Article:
Monday, December 30, 2019
By Eli A. Haddow, marketing associate

While the New Orleans riverfront boasts one of the largest New Year's Eve fireworks shows in the country, it was the rate of falling bullets that made headlines in the mid-1990s. That’s when the tradition of celebratory gunfire was rampant in the city, even making its way to The Historic New Orleans Collection.

On January 2, 1997, a bullet was found in our courtyard at 533 Royal Street. Dusted with brick particles, it is now in the archive at the Williams Research Center, a reminder of a particularly fraught chapter in the history of New Year’s Eve celebrations in the city.

The bullet found in THNOC’s 533 Royal Street courtyard is now preserved at the Williams Research Center. (photograph by Eli A. HaddowTHNOC, 1997.11)

Americans have fired guns in the air to celebrate New Year's for over a century, and New Orleans is no exception. On New Year’s Eve in 1911, a young Louis Armstrong was arrested for firing his stepfather’s gun in the air.

But more recently, celebratory gunfire caused a public safety crisis. On New Year’s Eve 1994, while watching fireworks on the riverfront, a Boston tourist named Amy Silberman was killed by a falling bullet.

According to a 2007 article in the Times-Picayune, the New Orleans Police Department estimated that 200,000 rounds of ammunition were fired into the air on the night that Silberman was killed. In reaction, a public safety campaign in 1995 featured signs declaring that “Falling Bullets Kill.” Each sign featured portraits of 15 victims of gunfire with the inscription “WHO WILL BE NEXT?” A 1996 article in the New York Times reported similar public safety campaigns across the country that were attempting to stop a tradition that had persisted since the late 19th century.

A poster for a public safety campaign against celebratory gunfire shows portraits of 15 victims of all different ages, including Amy Silberman who was killed, with the inscription: Who Will Be Next? (THNOC, 1997.9)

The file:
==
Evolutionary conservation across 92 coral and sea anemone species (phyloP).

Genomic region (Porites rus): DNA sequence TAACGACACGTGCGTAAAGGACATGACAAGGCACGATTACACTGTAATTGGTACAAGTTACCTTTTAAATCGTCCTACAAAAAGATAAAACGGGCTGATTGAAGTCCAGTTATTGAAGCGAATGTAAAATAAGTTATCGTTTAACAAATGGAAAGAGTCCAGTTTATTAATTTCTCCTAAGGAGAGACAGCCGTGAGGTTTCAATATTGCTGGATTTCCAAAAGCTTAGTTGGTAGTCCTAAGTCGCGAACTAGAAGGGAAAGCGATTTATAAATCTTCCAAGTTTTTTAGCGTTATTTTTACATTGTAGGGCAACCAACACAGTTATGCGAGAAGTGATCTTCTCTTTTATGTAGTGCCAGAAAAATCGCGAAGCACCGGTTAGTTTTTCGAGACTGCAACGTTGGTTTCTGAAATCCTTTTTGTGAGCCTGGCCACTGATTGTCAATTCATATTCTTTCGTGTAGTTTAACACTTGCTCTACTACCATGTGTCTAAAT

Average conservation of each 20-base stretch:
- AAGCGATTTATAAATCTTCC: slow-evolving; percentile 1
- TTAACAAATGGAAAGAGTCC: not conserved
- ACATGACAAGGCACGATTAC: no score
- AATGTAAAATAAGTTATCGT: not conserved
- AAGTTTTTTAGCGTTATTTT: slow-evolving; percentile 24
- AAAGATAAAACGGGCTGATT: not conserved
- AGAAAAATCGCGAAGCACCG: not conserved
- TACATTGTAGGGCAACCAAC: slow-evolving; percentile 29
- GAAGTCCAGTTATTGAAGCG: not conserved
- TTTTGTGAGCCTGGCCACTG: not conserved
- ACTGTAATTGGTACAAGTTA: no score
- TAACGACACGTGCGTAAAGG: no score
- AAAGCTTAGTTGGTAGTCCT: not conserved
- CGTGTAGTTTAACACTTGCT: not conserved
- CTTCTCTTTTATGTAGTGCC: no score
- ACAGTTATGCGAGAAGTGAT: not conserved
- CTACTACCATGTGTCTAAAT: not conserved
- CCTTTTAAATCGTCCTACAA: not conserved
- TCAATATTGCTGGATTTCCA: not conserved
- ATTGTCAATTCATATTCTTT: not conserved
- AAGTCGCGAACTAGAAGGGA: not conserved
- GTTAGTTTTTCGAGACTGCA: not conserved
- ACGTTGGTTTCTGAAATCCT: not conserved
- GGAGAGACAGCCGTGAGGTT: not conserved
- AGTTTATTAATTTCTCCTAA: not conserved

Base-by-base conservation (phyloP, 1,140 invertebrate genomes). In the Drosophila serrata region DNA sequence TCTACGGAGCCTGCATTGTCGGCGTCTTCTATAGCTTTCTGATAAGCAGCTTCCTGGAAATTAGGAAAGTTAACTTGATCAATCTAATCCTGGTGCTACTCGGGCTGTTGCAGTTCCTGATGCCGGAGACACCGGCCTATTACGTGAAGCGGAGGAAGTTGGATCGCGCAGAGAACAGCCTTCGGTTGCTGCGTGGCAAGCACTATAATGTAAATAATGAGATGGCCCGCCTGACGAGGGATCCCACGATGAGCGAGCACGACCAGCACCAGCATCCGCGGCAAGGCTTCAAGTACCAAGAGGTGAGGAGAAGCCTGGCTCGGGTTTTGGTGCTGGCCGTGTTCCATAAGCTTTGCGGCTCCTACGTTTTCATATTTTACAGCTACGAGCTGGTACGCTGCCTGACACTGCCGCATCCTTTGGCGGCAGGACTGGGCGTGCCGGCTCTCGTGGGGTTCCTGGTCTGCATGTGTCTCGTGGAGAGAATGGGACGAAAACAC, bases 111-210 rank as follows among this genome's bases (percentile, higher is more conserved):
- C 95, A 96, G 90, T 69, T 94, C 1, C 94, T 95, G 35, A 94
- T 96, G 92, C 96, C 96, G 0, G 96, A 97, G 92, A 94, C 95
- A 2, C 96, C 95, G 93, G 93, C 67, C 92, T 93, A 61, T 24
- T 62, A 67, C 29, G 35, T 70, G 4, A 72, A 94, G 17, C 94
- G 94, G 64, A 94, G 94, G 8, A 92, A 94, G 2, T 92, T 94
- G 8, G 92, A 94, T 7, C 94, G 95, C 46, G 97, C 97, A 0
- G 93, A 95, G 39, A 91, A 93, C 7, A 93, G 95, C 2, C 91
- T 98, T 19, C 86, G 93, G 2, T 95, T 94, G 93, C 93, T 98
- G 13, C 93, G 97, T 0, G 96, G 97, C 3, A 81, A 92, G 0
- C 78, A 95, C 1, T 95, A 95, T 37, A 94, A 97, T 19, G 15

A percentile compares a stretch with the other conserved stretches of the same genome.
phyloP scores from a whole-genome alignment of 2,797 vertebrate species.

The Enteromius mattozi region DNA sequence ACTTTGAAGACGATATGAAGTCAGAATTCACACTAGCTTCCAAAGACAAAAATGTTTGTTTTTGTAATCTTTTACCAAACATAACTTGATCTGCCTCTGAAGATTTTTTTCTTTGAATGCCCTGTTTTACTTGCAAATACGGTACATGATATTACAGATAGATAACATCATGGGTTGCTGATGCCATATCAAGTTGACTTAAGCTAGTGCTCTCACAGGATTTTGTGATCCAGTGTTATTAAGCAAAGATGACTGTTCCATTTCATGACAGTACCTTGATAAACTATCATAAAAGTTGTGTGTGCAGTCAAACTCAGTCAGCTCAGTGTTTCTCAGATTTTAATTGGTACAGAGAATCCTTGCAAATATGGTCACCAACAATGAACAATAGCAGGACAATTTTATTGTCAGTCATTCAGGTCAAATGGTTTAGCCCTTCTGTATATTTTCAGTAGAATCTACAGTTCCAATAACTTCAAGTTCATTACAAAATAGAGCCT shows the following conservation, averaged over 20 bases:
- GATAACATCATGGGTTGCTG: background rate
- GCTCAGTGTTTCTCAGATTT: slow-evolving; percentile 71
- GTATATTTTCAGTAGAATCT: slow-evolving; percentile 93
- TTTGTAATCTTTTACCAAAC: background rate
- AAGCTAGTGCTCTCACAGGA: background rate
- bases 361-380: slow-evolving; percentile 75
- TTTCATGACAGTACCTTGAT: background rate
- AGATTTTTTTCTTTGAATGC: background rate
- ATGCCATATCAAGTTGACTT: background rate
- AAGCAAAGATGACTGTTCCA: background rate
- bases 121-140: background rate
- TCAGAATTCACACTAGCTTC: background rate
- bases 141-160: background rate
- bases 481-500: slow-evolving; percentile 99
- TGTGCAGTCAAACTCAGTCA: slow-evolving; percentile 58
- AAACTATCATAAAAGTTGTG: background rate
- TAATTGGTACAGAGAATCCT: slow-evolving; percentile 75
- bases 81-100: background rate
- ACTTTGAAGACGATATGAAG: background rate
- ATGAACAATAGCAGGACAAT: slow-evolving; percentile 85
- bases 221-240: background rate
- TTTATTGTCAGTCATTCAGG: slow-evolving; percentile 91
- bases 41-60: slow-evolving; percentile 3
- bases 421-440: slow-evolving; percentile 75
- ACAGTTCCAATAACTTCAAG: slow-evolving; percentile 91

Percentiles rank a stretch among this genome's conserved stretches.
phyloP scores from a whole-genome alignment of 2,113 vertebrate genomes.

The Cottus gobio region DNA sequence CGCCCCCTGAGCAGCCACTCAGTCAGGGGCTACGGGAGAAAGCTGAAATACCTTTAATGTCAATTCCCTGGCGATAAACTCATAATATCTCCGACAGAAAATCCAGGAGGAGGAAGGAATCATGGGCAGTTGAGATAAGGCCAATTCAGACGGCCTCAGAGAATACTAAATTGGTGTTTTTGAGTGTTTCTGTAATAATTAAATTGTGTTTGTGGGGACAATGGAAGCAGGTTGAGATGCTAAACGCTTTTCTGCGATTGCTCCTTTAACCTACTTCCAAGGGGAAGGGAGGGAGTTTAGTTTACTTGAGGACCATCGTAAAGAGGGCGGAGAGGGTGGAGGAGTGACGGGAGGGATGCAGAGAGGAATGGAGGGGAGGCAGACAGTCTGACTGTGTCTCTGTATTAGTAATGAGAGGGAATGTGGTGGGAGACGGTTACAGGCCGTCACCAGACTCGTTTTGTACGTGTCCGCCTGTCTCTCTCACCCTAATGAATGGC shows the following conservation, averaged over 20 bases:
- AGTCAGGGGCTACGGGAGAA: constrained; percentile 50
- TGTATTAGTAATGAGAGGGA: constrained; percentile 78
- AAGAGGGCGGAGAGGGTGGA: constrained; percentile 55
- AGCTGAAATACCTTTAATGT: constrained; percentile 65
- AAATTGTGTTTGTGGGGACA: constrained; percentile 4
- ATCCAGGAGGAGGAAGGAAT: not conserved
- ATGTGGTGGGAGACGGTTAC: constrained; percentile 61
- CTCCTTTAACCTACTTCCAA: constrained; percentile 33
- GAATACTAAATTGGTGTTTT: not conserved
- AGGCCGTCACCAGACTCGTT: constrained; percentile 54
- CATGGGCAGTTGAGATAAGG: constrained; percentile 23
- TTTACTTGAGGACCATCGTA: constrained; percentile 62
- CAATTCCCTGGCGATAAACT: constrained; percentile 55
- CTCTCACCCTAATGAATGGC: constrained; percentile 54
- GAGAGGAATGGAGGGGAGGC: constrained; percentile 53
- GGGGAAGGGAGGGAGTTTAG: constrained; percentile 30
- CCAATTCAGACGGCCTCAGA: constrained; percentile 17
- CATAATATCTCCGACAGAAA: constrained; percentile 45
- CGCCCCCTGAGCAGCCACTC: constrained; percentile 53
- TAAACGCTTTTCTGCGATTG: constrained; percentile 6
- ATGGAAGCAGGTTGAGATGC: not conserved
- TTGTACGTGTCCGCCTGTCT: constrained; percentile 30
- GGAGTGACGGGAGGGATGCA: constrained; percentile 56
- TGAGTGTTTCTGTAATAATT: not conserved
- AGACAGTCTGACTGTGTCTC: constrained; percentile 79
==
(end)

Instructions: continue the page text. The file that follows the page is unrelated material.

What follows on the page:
“This was a period when firing guns on New Year’s got really out of hand,” said John H. Lawrence, THNOC’s director of museum programs, who worked here when the bullet was found. “I can remember going to a party on New Year’s Eve on Bayou St. John, and people were firing machine guns into the water.”

The bullet found in our courtyard is a reminder that this tradition did not immediately stop, despite the campaign. It was former THNOC employee Doug MacCash—now a writer for the New Orleans Advocate |The Times-Picayune—who found a bullet lying on the courtyard bricks in 1997. MacCash said that he doesn’t remember making this specific find but that it would not have been an isolated incident for him.

The courtyard at 533 Royal Street, where the bullet was found.

“Around that time, [finding a bullet] was like finding a four leaf clover,” said MacCash, in a recent phone call. “I was having roof work done at my house, and the roofer found a couple of bullets in the gutter, so I was definitely attuned to finding them in places. It was always a sort of grim moment when I found one, because imagine how many have to fall for you to find one, right?”

According to, the rate of gunfire dwindled by the time Hurricane Katrina struck, but on New Year’s Eve 2005, reports peaked again. The next December, the city provided EMS units with combat helmets to be worn 15 minutes before and after midnight. That evening a bullet penetrated the back of an ambulance, injuring no one, but reminding the two paramedics aboard that they ought to take the threat seriously.

Since then, reports of gun shots on New Year’s Eve have fallen again, and though the problem is not unique to New Orleans, the last 30 years show how a dangerous 19th-century tradition has continued to affect the city in the modern day.